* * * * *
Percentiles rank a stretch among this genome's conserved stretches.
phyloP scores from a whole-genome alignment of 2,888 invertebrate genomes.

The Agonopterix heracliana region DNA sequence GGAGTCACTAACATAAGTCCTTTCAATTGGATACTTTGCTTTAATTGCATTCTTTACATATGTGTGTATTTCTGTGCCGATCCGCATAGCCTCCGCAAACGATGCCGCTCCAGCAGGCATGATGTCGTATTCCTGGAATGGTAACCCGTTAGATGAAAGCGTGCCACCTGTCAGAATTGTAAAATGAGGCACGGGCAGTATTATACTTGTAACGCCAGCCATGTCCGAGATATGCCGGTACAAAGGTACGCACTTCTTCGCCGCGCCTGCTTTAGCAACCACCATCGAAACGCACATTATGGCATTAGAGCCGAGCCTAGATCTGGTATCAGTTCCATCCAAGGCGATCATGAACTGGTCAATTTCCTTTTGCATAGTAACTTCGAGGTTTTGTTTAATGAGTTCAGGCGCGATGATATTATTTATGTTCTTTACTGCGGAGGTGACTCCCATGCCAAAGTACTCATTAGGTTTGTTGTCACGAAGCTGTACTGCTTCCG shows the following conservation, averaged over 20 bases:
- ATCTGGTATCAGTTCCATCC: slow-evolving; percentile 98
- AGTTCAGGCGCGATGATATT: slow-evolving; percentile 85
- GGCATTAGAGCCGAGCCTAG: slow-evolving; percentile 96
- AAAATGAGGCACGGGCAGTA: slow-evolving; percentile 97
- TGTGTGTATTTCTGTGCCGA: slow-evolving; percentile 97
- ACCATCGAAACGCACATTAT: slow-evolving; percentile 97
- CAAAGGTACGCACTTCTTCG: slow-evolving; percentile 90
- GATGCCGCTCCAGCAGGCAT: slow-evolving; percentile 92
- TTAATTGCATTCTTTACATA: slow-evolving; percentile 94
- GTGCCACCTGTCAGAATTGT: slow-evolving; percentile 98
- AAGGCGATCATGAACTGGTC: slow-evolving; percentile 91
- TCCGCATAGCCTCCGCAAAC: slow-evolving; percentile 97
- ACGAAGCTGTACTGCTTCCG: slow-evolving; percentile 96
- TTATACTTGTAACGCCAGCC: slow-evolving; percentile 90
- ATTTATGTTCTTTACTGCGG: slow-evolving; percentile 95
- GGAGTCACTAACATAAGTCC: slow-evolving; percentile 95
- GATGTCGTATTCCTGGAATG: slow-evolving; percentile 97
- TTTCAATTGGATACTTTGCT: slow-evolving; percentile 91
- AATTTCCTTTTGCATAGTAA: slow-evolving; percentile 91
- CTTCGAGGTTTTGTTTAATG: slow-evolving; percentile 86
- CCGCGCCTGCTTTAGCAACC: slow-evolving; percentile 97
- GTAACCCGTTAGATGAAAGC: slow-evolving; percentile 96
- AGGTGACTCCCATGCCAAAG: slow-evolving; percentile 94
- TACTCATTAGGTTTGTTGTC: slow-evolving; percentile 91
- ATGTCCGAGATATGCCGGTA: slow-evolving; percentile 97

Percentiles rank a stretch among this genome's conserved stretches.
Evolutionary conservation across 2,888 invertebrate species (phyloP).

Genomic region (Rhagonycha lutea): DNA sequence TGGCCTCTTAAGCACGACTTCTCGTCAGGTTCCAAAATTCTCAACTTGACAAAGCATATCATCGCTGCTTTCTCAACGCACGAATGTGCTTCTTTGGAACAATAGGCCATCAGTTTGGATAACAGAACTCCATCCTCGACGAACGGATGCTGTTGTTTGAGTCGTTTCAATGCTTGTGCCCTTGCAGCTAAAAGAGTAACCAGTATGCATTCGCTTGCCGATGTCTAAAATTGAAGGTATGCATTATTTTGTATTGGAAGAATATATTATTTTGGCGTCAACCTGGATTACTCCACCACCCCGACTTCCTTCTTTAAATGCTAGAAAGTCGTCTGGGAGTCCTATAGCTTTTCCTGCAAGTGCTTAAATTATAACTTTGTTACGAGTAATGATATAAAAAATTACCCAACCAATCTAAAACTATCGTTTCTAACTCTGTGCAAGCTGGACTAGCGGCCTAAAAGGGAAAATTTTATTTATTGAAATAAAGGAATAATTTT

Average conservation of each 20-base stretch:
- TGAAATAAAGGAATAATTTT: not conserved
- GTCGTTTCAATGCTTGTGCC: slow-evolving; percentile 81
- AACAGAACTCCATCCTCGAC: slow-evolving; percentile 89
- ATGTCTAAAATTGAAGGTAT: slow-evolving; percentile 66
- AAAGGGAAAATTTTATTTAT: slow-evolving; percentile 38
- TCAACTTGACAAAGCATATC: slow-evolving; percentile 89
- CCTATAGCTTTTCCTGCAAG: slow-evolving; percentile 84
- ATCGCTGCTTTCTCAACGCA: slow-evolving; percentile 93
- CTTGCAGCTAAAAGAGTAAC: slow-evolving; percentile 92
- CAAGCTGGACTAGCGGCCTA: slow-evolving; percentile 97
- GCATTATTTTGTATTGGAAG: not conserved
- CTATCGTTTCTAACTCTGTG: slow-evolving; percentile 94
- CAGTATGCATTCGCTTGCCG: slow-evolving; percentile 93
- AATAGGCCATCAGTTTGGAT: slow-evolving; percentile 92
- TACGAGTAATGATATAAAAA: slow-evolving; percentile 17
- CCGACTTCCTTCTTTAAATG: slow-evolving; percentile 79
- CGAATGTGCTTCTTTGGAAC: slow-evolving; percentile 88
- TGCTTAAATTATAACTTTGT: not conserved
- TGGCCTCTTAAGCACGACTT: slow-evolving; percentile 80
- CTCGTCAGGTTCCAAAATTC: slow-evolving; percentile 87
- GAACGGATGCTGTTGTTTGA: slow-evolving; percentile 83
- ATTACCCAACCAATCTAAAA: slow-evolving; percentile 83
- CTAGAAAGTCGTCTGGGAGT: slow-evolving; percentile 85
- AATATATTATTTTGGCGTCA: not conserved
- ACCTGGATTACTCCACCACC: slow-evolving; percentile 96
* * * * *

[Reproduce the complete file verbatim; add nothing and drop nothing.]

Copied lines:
Percentiles rank a stretch among this genome's conserved stretches.
phyloP scores from a whole-genome alignment of 2,888 invertebrate genomes.

The Agonopterix heracliana region DNA sequence GGAGTCACTAACATAAGTCCTTTCAATTGGATACTTTGCTTTAATTGCATTCTTTACATATGTGTGTATTTCTGTGCCGATCCGCATAGCCTCCGCAAACGATGCCGCTCCAGCAGGCATGATGTCGTATTCCTGGAATGGTAACCCGTTAGATGAAAGCGTGCCACCTGTCAGAATTGTAAAATGAGGCACGGGCAGTATTATACTTGTAACGCCAGCCATGTCCGAGATATGCCGGTACAAAGGTACGCACTTCTTCGCCGCGCCTGCTTTAGCAACCACCATCGAAACGCACATTATGGCATTAGAGCCGAGCCTAGATCTGGTATCAGTTCCATCCAAGGCGATCATGAACTGGTCAATTTCCTTTTGCATAGTAACTTCGAGGTTTTGTTTAATGAGTTCAGGCGCGATGATATTATTTATGTTCTTTACTGCGGAGGTGACTCCCATGCCAAAGTACTCATTAGGTTTGTTGTCACGAAGCTGTACTGCTTCCG shows the following conservation, averaged over 20 bases:
- ATCTGGTATCAGTTCCATCC: slow-evolving; percentile 98
- AGTTCAGGCGCGATGATATT: slow-evolving; percentile 85
- GGCATTAGAGCCGAGCCTAG: slow-evolving; percentile 96
- AAAATGAGGCACGGGCAGTA: slow-evolving; percentile 97
- TGTGTGTATTTCTGTGCCGA: slow-evolving; percentile 97
- ACCATCGAAACGCACATTAT: slow-evolving; percentile 97
- CAAAGGTACGCACTTCTTCG: slow-evolving; percentile 90
- GATGCCGCTCCAGCAGGCAT: slow-evolving; percentile 92
- TTAATTGCATTCTTTACATA: slow-evolving; percentile 94
- GTGCCACCTGTCAGAATTGT: slow-evolving; percentile 98
- AAGGCGATCATGAACTGGTC: slow-evolving; percentile 91
- TCCGCATAGCCTCCGCAAAC: slow-evolving; percentile 97
- ACGAAGCTGTACTGCTTCCG: slow-evolving; percentile 96
- TTATACTTGTAACGCCAGCC: slow-evolving; percentile 90
- ATTTATGTTCTTTACTGCGG: slow-evolving; percentile 95
- GGAGTCACTAACATAAGTCC: slow-evolving; percentile 95
- GATGTCGTATTCCTGGAATG: slow-evolving; percentile 97
- TTTCAATTGGATACTTTGCT: slow-evolving; percentile 91
- AATTTCCTTTTGCATAGTAA: slow-evolving; percentile 91
- CTTCGAGGTTTTGTTTAATG: slow-evolving; percentile 86
- CCGCGCCTGCTTTAGCAACC: slow-evolving; percentile 97
- GTAACCCGTTAGATGAAAGC: slow-evolving; percentile 96
- AGGTGACTCCCATGCCAAAG: slow-evolving; percentile 94
- TACTCATTAGGTTTGTTGTC: slow-evolving; percentile 91
- ATGTCCGAGATATGCCGGTA: slow-evolving; percentile 97

Percentiles rank a stretch among this genome's conserved stretches.
Evolutionary conservation across 2,888 invertebrate species (phyloP).

Genomic region (Rhagonycha lutea): DNA sequence TGGCCTCTTAAGCACGACTTCTCGTCAGGTTCCAAAATTCTCAACTTGACAAAGCATATCATCGCTGCTTTCTCAACGCACGAATGTGCTTCTTTGGAACAATAGGCCATCAGTTTGGATAACAGAACTCCATCCTCGACGAACGGATGCTGTTGTTTGAGTCGTTTCAATGCTTGTGCCCTTGCAGCTAAAAGAGTAACCAGTATGCATTCGCTTGCCGATGTCTAAAATTGAAGGTATGCATTATTTTGTATTGGAAGAATATATTATTTTGGCGTCAACCTGGATTACTCCACCACCCCGACTTCCTTCTTTAAATGCTAGAAAGTCGTCTGGGAGTCCTATAGCTTTTCCTGCAAGTGCTTAAATTATAACTTTGTTACGAGTAATGATATAAAAAATTACCCAACCAATCTAAAACTATCGTTTCTAACTCTGTGCAAGCTGGACTAGCGGCCTAAAAGGGAAAATTTTATTTATTGAAATAAAGGAATAATTTT

Average conservation of each 20-base stretch:
- TGAAATAAAGGAATAATTTT: not conserved
- GTCGTTTCAATGCTTGTGCC: slow-evolving; percentile 81
- AACAGAACTCCATCCTCGAC: slow-evolving; percentile 89
- ATGTCTAAAATTGAAGGTAT: slow-evolving; percentile 66
- AAAGGGAAAATTTTATTTAT: slow-evolving; percentile 38
- TCAACTTGACAAAGCATATC: slow-evolving; percentile 89
- CCTATAGCTTTTCCTGCAAG: slow-evolving; percentile 84
- ATCGCTGCTTTCTCAACGCA: slow-evolving; percentile 93
- CTTGCAGCTAAAAGAGTAAC: slow-evolving; percentile 92
- CAAGCTGGACTAGCGGCCTA: slow-evolving; percentile 97
- GCATTATTTTGTATTGGAAG: not conserved
- CTATCGTTTCTAACTCTGTG: slow-evolving; percentile 94
- CAGTATGCATTCGCTTGCCG: slow-evolving; percentile 93
- AATAGGCCATCAGTTTGGAT: slow-evolving; percentile 92
- TACGAGTAATGATATAAAAA: slow-evolving; percentile 17
- CCGACTTCCTTCTTTAAATG: slow-evolving; percentile 79
- CGAATGTGCTTCTTTGGAAC: slow-evolving; percentile 88
- TGCTTAAATTATAACTTTGT: not conserved
- TGGCCTCTTAAGCACGACTT: slow-evolving; percentile 80
- CTCGTCAGGTTCCAAAATTC: slow-evolving; percentile 87
- GAACGGATGCTGTTGTTTGA: slow-evolving; percentile 83
- ATTACCCAACCAATCTAAAA: slow-evolving; percentile 83
- CTAGAAAGTCGTCTGGGAGT: slow-evolving; percentile 85
- AATATATTATTTTGGCGTCA: not conserved
- ACCTGGATTACTCCACCACC: slow-evolving; percentile 96